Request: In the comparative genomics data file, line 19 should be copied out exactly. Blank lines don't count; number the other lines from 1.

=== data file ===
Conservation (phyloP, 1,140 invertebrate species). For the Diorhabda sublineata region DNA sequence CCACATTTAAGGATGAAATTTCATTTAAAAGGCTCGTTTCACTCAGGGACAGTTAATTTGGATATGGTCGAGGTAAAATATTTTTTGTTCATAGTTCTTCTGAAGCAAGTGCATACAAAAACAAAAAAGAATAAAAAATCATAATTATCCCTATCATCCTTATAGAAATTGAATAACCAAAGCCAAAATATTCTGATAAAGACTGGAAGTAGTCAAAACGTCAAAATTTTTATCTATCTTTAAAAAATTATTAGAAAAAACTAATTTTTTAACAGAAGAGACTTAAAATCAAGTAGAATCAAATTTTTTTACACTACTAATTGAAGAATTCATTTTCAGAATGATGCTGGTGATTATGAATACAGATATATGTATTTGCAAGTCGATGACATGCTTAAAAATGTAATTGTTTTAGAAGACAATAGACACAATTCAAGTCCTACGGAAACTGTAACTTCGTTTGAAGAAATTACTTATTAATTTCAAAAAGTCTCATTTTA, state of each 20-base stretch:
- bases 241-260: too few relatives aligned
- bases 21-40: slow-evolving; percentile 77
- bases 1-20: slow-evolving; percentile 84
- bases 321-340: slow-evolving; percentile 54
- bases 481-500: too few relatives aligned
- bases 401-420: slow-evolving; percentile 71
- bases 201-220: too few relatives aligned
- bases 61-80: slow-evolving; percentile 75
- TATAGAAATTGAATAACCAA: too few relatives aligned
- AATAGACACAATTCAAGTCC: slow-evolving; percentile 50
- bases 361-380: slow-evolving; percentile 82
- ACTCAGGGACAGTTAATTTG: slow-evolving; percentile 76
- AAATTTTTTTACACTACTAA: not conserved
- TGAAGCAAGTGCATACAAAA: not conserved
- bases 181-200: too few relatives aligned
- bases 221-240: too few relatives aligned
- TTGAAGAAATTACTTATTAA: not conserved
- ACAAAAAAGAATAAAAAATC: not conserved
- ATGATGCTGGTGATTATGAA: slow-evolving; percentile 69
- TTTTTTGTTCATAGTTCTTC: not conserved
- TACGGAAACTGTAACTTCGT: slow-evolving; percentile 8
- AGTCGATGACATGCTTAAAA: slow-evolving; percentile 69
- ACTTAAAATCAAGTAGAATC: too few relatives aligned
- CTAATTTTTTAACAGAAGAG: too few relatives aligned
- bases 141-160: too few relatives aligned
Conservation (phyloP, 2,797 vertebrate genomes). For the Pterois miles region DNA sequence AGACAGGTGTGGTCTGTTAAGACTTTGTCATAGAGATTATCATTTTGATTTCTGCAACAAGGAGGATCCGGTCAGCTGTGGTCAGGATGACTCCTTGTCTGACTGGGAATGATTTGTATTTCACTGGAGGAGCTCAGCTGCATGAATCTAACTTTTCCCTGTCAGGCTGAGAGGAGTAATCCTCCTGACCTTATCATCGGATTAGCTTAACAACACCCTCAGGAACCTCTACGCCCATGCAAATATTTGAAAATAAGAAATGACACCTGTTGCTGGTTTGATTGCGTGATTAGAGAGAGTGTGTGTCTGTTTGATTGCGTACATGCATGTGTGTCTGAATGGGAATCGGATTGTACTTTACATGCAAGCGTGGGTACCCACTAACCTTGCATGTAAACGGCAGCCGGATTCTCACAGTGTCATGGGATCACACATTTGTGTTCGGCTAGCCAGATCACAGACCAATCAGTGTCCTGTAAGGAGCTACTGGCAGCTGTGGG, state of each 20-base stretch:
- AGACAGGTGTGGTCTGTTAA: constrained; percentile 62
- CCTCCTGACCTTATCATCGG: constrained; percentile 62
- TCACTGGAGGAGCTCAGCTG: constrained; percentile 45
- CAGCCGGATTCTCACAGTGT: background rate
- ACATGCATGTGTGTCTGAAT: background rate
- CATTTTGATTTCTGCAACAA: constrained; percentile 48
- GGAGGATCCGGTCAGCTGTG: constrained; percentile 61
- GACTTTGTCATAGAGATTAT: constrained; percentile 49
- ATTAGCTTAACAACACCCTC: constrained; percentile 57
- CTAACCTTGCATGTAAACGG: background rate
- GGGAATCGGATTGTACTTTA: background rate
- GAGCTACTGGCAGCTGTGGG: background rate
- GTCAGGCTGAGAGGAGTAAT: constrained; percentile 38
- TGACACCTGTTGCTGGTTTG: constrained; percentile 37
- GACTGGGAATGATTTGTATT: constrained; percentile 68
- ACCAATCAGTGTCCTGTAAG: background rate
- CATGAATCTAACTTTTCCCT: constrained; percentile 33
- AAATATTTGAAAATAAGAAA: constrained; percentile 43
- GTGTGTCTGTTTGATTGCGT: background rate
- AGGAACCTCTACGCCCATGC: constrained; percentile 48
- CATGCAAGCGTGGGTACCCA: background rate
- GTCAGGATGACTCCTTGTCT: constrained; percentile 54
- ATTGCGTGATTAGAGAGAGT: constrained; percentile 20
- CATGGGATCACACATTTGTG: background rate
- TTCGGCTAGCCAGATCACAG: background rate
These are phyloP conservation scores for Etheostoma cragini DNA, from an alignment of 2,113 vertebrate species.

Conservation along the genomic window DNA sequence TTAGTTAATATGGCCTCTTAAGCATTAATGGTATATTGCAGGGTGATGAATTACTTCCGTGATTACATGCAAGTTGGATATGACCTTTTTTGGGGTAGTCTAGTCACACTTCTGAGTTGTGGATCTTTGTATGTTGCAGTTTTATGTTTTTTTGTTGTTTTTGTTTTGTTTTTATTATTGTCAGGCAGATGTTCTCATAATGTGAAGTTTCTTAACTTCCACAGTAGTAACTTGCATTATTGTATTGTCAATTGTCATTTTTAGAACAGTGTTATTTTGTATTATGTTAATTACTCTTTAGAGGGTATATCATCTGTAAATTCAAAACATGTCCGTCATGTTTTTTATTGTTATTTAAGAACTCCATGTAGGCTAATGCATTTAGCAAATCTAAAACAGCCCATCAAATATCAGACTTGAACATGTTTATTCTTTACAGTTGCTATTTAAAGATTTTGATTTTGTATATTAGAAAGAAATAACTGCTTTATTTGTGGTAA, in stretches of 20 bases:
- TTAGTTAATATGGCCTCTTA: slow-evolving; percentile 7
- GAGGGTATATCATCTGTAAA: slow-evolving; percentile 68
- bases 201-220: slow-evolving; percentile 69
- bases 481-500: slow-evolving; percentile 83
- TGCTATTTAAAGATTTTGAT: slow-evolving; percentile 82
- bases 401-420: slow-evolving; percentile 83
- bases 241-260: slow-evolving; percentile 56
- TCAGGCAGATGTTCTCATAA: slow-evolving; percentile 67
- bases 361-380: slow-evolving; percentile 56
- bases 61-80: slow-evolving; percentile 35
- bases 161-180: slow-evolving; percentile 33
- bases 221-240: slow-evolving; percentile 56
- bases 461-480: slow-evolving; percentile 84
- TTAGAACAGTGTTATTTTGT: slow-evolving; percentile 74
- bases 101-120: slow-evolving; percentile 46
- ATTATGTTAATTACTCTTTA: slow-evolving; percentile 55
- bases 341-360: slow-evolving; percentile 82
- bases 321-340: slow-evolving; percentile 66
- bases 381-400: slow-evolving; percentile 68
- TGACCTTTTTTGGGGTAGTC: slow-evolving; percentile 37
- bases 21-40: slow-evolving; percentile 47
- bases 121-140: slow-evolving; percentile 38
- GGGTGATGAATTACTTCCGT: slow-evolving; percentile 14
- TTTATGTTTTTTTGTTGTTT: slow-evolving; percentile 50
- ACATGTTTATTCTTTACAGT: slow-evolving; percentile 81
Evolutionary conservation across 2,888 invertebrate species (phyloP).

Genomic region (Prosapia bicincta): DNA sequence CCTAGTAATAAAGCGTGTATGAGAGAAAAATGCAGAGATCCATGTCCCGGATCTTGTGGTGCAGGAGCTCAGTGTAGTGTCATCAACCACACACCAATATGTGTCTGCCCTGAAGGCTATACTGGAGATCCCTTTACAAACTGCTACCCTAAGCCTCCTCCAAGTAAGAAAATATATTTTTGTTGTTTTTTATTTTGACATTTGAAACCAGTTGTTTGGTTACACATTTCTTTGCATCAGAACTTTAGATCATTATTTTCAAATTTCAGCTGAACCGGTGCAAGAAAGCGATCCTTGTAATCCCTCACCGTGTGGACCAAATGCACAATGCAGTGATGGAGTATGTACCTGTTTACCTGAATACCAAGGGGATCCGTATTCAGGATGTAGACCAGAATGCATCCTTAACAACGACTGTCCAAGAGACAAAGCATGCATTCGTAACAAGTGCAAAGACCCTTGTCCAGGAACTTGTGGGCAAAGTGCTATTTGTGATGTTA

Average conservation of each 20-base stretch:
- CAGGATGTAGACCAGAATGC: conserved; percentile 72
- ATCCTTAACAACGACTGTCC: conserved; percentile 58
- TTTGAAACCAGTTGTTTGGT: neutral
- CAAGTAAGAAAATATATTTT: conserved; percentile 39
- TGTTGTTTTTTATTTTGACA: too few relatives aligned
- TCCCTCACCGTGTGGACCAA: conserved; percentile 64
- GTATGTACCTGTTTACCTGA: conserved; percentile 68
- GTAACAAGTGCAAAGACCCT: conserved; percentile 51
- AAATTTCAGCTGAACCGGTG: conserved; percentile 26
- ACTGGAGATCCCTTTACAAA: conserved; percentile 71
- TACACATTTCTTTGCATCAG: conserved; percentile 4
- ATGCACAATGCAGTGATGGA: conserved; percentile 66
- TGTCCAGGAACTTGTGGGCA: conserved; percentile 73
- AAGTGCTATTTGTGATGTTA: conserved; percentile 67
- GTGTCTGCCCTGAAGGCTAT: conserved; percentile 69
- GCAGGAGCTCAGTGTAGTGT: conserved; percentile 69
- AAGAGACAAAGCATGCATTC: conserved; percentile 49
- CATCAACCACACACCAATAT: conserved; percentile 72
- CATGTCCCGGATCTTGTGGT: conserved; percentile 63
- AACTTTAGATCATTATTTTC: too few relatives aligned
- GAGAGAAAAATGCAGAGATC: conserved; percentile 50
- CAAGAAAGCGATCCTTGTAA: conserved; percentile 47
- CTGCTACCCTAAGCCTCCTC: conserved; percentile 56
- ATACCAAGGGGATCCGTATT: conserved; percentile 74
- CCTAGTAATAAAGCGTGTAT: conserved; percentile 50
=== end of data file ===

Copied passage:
- ACAAAAAAGAATAAAAAATC: not conserved